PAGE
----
The rapid industrialisation of the late eighteenth and early nineteenth centuries in North West England brought a period of major expansion to the region.
Liverpool and Manchester became two giants of the age. Liverpool’s growth was based on the tremendous rise in international trade from its port, whilst that of Manchester was due to its role as commercial centre for the engineering, and especially the textile industries, of adjacent towns such as Bolton, Bury, Leigh and Wigan.
Both had experienced tremendous population growth. By 1830, Liverpool’s population was approaching 200,000 (cf.approx.20000 in 1760) whilst that of Manchester and Salford exceeded that number.
Liverpool and Manchester depended upon each other for their economic prosperity. Raw cotton and other materials were imported and finished manufactured goods from the industrial towns around Manchester were exported via the Liverpool docks. But there was one major problem – existing transport links were poor and if prosperity was to continue to rise, transport had to be speeded up.
To improve matters, a group of prominent businessman from both cities formed a company and sought Parliamentary permission to build a railway line from Liverpool to Manchester. After initial opposition from canal owners and landowners had been overcome, powers to construct the line were granted in 1826 and the Directors of the company lost no time in sanctioning the initial civil engineering works. Thoughts turned almost immediately to the best method of working trains on the railway.
The Liverpool & Manchester was conceived as a double track main line, linking the two main cities, with regular passenger and freight services working to a timetable.
Opinions were sharply divided as to how this might be achieved so three options were considered:
The Company’s Chief Engineer, George Stephenson, a pioneer in the development of steam traction, favoured steam locomotives, but the Directors were not entirely convinced of their suitability. A decision was taken, therefore, to hold a series of trials to determine who could design and build a locomotive capable of hauling the type of train envisaged.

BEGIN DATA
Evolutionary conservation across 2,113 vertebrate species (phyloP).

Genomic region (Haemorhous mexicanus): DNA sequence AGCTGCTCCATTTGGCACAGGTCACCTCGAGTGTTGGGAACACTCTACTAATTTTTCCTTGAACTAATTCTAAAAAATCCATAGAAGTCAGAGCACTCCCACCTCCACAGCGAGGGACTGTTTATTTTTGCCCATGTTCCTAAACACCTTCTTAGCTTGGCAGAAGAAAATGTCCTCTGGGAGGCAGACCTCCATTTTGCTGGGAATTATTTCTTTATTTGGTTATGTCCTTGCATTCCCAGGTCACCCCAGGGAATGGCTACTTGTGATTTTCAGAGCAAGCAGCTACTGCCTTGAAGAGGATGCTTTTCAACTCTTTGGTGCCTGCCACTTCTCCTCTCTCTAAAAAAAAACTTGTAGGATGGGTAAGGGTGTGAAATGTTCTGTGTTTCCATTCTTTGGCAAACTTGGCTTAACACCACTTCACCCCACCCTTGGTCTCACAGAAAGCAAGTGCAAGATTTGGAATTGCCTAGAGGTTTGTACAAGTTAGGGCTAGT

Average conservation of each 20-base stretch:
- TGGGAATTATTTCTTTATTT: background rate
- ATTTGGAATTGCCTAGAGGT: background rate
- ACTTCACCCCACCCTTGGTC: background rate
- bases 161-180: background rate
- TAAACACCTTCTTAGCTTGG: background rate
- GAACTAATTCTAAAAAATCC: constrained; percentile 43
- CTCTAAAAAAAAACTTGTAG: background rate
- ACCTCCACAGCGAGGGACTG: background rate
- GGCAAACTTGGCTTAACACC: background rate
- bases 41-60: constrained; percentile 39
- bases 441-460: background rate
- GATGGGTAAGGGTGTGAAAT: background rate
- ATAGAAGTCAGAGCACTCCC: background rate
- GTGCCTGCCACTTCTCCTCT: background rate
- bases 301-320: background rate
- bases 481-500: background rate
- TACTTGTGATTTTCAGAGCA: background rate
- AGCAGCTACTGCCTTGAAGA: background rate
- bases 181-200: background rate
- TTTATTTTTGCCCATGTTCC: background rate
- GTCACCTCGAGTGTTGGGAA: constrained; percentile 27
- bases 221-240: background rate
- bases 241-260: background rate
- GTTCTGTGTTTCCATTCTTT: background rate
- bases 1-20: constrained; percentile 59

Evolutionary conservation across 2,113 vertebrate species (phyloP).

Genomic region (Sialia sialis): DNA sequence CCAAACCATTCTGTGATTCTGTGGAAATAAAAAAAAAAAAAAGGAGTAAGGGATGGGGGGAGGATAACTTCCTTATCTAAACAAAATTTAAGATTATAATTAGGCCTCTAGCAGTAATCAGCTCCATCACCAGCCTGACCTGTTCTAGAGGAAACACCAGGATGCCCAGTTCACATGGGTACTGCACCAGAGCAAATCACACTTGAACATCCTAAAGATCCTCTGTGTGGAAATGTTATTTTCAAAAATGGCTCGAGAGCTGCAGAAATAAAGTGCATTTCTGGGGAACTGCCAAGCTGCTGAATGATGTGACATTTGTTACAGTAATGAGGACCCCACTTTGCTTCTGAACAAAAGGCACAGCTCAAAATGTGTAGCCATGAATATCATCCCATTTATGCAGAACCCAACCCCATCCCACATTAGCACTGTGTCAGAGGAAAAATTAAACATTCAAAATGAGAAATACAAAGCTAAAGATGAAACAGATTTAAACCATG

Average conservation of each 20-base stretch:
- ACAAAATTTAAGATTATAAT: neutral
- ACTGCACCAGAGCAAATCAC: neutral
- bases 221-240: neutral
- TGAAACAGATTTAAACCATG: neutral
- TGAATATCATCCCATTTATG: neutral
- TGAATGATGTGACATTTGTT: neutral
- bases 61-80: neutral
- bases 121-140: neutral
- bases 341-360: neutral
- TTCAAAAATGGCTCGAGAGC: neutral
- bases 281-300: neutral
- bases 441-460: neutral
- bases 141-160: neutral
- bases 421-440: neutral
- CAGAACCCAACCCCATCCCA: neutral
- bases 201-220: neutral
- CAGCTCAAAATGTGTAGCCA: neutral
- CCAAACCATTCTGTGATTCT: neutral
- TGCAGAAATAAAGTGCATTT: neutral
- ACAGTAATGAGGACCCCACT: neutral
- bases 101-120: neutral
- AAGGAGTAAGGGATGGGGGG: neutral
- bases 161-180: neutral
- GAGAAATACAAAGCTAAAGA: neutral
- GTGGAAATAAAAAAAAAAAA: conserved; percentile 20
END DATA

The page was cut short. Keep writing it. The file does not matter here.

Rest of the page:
By the summer of 1829, the line was substantially complete and the section through Rainhill was chosen as the location for the trials. Rainhill was selected because the railway at this point was flat and straight and offered good conditions for the trials to be undertaken.
The Directors of the Company offered a prize of £500 to the designer of the locomotive that complied with a set of rules aimed at demonstrating the suitability of the type to hail trains on the Railway.
The main conditions were:
The trials were held over an eight-day period, commencing 6 October 1829. Between twelve and fifteen thousand people attended, including more prominent engineers and scientists drawn from the United Kingdom, Europe and America. A great carnival atmosphere provided background to an event, which was given prominent press coverage.
The initial five entrants were quickly reduced to three:
At the conclusion of the trials, “Rocket” was declared the outright winner and the prize duly awarded to the Stephensons. The way was then open for the railway to be completed and the design concept of the Stephenson locomotive to be developed and refined during the next 130 years.
The success of the “Rocket” at Rainhill has enormous implications for the communications worldwide. Primarily, it introduced the concept of speed (fast travel) into people’s lives. It led to the developments of railway systems throughout the United Kingdom, Europe and America and the wider world.
To find out more about Rainhill and the Trials navigate using the sections above or why not visit the Virtual Museum to see real artefacts from the trials and the early railways.